AMC did the same thing with its 196 cubic inch side valve engine. In 1956, the engine was converted to OHV with the same displacement. The horsepower increased from 90 to 120. Both the 196 side valve engine and the 196 OHV version were available in the Rambler American from 1960 through 1965. The mileage and acceleration was significantly better with the OHV engine. In 1966, the flathead 6 disappeared for good with a redesigned OHV 7 bearing 6 was the only engine offered in the Rambler American. This new engine was available with 199 cubic inch displacement or with 232 cubic inch displacement.

Well they actually produce a small L-head or flathead for a small motorcycle now,dont know the name or the reason-Flatheads can be made better,but whats the point now?-Kevin

Our sky haze blue 54 Ford V8 had OHV. I was only 6 at the time so didn’t know what it meant but now remember the emblem being there someplace. Guess Ford was proud of it.

@Bing–Ford replaced its flathead V-8 in 1954 with a new overhead valve V-8. The Ford flathead V-8 made quite a hit when it arrived in 1932. Clyde Barrow, of Bonnie and Clyde was so impressed that he wrote to Henry Ford praising the car. He said that in his line of work (bank robbery), nothing could beat the Ford V-8. The 1954 Ford V-8 was a complete break from the past. In fact, Ford called it the Y-block V-8.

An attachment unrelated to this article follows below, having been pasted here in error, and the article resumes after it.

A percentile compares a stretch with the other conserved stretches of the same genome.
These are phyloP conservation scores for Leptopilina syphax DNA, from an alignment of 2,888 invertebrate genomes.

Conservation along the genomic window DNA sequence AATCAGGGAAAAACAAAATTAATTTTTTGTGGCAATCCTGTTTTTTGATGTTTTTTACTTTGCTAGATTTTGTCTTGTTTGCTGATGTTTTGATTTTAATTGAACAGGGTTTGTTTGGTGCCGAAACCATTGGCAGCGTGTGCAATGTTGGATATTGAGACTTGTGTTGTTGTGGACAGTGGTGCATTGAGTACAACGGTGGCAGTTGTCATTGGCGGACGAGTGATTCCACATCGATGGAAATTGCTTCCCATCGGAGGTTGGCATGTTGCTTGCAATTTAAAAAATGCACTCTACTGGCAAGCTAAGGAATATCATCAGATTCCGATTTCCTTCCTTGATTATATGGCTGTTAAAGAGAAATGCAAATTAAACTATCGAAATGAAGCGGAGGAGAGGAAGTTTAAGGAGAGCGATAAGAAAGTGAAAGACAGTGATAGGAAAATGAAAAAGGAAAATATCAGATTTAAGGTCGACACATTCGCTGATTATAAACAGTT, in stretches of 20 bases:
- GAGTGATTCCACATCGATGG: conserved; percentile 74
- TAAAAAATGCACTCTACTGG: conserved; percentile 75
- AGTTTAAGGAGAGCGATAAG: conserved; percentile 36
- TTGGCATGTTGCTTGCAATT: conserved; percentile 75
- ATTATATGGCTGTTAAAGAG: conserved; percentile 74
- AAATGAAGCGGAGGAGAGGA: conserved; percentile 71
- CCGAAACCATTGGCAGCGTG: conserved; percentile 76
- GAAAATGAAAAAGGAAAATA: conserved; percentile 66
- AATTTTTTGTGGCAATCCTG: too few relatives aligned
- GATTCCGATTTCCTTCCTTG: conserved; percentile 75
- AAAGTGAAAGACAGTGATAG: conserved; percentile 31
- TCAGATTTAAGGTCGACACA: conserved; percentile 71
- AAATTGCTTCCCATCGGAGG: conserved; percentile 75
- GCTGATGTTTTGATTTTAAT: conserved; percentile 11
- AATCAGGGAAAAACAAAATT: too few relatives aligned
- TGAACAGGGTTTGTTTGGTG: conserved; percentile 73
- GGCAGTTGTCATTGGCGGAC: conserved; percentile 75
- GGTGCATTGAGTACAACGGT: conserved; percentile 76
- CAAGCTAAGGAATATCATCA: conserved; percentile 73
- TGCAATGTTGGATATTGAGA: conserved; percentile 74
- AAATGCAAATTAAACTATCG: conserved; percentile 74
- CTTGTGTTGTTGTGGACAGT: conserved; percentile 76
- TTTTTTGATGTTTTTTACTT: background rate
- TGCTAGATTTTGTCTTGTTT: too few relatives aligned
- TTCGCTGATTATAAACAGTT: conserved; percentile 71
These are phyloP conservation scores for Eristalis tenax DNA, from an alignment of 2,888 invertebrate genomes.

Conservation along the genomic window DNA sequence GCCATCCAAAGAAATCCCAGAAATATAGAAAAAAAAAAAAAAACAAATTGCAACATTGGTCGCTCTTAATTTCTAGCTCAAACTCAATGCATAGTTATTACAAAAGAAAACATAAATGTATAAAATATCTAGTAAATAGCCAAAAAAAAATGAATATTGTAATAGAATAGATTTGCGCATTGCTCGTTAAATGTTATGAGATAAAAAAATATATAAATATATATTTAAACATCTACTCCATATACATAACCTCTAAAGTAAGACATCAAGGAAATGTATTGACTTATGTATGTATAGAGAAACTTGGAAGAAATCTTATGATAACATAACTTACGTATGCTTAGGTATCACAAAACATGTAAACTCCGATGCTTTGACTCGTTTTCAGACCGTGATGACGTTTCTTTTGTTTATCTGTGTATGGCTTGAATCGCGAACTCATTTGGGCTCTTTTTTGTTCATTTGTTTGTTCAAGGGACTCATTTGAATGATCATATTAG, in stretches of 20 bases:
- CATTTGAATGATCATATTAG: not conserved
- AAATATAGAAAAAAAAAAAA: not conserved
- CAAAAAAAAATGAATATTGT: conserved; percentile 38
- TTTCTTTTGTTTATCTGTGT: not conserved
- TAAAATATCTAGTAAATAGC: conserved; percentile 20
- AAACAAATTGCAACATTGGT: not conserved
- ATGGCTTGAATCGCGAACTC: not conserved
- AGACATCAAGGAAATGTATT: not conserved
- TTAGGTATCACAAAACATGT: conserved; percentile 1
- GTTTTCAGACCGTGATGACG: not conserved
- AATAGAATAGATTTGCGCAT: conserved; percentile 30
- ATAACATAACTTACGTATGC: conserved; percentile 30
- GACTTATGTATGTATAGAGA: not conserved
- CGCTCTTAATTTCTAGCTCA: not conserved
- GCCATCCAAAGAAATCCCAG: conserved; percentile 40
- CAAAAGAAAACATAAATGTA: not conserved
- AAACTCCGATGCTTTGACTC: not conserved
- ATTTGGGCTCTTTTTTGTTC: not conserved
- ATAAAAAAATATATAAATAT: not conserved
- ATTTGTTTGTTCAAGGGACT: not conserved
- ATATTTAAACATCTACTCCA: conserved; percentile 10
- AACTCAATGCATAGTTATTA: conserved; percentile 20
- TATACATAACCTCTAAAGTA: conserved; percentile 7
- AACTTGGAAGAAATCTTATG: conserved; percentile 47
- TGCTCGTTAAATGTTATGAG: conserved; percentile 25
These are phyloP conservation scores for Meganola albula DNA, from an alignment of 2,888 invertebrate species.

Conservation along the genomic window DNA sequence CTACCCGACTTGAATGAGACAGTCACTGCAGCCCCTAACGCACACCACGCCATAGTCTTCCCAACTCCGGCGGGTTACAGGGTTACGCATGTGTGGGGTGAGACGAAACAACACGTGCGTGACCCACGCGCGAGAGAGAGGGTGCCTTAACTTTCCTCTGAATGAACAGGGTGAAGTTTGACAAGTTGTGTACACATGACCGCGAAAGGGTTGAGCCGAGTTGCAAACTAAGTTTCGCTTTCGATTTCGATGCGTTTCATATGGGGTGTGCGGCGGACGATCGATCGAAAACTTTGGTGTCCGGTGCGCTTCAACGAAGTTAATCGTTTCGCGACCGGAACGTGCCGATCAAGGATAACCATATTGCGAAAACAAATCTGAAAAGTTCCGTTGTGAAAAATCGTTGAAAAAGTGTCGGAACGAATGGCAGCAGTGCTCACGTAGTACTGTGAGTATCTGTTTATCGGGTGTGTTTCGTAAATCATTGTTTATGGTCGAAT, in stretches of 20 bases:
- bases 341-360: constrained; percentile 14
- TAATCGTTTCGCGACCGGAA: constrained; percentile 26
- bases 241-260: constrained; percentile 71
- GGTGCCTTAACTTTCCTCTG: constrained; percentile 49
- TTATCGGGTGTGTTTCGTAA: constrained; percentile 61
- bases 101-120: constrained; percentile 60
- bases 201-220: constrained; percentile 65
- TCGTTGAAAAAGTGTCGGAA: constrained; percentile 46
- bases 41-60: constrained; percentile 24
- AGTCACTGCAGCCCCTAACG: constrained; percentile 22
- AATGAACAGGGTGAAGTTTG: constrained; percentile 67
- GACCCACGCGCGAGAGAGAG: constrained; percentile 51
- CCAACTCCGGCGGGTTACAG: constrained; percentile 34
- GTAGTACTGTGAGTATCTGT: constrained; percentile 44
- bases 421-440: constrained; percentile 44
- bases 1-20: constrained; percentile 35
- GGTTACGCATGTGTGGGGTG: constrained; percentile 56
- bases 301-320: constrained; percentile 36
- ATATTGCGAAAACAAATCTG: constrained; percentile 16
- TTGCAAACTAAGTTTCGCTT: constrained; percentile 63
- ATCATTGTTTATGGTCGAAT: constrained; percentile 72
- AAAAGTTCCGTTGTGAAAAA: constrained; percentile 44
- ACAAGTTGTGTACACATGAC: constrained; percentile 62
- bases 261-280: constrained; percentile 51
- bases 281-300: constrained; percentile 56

Ford brought out a 6 cylinder engine for its 1941 models. It was a flathead design. In 1952, this engine was replaced with an OHV 6 engine. The story was that the 1952 OHV 6 could accelerate and outrun the old flathead Ford V-8 that was an option. This may have sped up the development of the Ford OHV V-8.

An additional reason for replacing the flathead V8 was that the machinery (1932-1953) to make these engines was worn out. Ford started with a clean slate with the OHV V8.


So, when they put OHV on a pre-existing engine, the HP bumps up 25% or so. What happens to the dimensions if the engine assembly, what with all that stuff perched atop the combustion chamber? I remember my first head gasket job, taking off the cams, head, etc and being wowed at how much smaller what remained was. I’ll bet a 3.5L flathead could occupy the same space as a 2.0L DOHC.

What I like about valve-in-block for OPE is that you’re dealing with a class if engine built to a price point where you’ll likely junk the engine vs ever crack the case on a repair. That makes the timing belt/chain the limiting factor on OHV longevity. Also, a head gasket job is economically feasible on a flathead (remove 8 bolts, replace gasket, reassemble) but possibly not on an OHV, due to the labor-intensive nature of getting the valvetrain out of the way.